I think you have the wrong book there, The one about the man obsessed with Icarus was called something like 'Flying with Icarus'
1 Some are purely factual, like the history and travel books mentioned.
2 Some tell a story. The story might be based on fact and may vary from sticking closely to real events to being mainly fiction set around some event.
3 Some appear to tell a story but really the story is just a contrivance on which to hang anecdotes about life in a foreign country.
I would put the Winds of Crete in the last category. The story is about someone who is obsessed with the legend of Icarus and wants to emulate him, apart from the ending, by building his own plane and flying it on Crete. Obviously that leads him into interactions with many locals and describing those is the real purpose of the book. As such the story is rather contrived and not very compelling and the interactions are similar to those we have all experienced. It fits into the same category as Peter Mayle's, "A Year in Provence" and sequels, Chris Stewart's, "Driving Over Lemons", set in Spain, Annie Hawes', "Extra Virgin" and sequel set in Italy and Stavros Allanopolis' "Step into the Mani with Stavros". All have a very weak story line and are really about social interactions and cultural differences.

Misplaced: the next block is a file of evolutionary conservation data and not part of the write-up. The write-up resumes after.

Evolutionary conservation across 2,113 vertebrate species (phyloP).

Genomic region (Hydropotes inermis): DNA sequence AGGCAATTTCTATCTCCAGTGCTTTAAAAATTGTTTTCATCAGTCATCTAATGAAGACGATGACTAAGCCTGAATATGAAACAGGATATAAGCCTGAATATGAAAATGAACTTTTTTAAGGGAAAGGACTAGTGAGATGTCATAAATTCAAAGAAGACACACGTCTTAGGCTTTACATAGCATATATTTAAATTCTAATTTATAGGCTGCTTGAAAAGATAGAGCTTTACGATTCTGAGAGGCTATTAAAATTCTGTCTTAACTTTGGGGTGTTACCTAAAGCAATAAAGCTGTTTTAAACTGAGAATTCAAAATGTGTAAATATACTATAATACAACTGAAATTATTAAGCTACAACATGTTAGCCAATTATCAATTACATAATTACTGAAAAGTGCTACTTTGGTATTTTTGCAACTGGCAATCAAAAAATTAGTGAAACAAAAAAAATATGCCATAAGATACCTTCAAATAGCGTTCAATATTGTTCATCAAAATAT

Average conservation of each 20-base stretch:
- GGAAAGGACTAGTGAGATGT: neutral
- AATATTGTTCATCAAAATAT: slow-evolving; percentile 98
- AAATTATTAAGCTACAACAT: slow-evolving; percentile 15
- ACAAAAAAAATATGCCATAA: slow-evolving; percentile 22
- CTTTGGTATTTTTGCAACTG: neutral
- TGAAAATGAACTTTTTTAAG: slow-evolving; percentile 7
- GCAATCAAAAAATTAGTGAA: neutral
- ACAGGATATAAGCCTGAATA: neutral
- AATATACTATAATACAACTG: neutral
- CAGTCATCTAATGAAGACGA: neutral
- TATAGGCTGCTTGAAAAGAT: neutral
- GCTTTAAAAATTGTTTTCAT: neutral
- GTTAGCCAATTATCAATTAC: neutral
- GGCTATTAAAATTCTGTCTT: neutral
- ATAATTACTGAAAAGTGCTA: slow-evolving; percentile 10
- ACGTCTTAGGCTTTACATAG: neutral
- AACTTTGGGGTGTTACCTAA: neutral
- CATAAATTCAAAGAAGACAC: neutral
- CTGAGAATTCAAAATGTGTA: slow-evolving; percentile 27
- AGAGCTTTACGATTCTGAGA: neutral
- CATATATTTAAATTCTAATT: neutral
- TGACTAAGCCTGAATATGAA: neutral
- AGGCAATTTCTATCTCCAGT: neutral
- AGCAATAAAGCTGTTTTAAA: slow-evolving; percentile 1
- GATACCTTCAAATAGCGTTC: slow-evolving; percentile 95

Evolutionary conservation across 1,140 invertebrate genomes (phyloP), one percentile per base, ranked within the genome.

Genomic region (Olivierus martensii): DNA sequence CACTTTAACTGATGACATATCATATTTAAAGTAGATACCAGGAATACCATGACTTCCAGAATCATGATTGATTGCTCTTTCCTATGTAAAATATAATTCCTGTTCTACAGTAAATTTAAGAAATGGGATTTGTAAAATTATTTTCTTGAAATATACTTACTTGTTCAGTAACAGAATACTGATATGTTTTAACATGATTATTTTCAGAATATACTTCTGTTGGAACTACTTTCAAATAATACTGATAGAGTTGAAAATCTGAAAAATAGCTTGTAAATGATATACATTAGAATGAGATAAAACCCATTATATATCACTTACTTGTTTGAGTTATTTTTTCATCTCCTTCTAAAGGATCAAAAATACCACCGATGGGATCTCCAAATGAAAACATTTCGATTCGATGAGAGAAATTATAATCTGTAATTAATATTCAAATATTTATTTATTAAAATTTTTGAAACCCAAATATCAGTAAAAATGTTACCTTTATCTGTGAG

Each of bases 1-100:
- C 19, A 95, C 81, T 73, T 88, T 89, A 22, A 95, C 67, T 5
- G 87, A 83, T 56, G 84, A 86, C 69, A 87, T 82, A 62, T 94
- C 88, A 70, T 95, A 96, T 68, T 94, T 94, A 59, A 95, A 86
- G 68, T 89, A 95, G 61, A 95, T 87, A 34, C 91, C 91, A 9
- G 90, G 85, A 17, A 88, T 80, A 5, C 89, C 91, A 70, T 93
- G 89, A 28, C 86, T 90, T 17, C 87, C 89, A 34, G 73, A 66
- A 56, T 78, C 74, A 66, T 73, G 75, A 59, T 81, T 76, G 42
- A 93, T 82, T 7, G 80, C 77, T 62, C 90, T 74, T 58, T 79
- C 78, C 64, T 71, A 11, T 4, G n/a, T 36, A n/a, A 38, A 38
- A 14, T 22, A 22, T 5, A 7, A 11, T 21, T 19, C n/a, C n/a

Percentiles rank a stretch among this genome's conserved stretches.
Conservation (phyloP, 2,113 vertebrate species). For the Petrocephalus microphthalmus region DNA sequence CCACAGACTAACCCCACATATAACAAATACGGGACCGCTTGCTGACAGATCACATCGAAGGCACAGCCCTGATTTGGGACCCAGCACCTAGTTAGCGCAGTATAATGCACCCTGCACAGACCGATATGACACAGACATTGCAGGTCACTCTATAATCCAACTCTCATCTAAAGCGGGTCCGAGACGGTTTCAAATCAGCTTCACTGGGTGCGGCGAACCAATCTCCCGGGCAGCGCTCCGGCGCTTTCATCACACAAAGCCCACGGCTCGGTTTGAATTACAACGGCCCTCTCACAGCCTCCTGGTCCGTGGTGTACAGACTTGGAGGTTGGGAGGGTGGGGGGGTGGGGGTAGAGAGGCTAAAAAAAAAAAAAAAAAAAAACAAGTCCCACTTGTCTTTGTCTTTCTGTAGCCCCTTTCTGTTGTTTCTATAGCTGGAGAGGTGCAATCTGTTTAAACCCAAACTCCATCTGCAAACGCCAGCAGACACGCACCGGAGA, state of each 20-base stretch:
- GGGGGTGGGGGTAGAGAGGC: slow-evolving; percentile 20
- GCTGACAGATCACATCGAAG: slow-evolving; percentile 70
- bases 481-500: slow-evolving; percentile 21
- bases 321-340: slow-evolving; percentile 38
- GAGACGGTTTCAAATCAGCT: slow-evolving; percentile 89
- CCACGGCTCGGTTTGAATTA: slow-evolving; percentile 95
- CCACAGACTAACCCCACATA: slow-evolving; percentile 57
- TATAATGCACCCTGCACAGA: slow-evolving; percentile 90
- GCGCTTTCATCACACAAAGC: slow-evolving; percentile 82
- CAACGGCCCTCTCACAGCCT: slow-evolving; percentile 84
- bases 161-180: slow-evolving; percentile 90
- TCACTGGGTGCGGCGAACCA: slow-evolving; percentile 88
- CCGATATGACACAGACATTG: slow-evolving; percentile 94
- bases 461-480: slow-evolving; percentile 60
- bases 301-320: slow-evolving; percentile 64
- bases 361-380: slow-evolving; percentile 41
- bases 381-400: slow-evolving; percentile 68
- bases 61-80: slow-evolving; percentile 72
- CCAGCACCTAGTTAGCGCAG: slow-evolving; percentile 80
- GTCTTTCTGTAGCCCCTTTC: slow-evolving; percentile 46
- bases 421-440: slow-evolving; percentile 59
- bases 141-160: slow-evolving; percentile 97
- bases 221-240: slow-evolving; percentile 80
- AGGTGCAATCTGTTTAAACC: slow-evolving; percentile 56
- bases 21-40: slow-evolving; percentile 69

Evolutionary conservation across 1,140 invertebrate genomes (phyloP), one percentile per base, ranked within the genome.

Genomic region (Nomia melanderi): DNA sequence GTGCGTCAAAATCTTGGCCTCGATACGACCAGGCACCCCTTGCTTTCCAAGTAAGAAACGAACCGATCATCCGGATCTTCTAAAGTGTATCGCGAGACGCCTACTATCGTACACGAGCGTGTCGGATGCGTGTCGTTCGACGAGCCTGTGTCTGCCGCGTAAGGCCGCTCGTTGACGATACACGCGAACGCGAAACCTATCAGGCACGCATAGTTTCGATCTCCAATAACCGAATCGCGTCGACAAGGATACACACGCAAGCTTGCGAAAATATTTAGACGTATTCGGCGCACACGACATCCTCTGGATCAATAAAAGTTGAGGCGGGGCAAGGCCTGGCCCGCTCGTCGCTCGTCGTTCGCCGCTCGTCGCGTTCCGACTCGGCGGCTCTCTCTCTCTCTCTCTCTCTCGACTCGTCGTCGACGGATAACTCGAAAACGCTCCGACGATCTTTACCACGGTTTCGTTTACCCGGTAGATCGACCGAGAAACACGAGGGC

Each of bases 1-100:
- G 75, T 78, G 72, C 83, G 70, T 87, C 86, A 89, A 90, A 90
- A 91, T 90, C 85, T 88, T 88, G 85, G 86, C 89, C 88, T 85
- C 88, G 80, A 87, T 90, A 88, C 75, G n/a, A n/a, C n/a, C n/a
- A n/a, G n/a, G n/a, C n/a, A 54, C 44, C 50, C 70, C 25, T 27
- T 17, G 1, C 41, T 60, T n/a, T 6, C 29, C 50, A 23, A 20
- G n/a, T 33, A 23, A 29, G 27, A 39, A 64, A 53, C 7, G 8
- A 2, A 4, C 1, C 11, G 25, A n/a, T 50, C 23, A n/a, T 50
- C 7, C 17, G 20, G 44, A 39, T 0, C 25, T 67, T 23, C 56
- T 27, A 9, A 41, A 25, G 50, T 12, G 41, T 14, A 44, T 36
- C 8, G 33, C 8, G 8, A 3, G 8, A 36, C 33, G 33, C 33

Peter W wrote:...I couldn't agree more Warwick, except to say that I would not recommend anything which fell into category 2 and 3 and that you should perhaps have added a category 4 - Great works of literature under which I would include the Kazantzakis novel...
I never had the questionable pleasure of meeting the author but I remember feeling I''d like to smack him ....
margarita wrote:Oh, I do wish you had been with us the day that we met him, Clio.Clio wrote:I never had the questionable pleasure of meeting the author but I remember feeling I''d like to smack him ....
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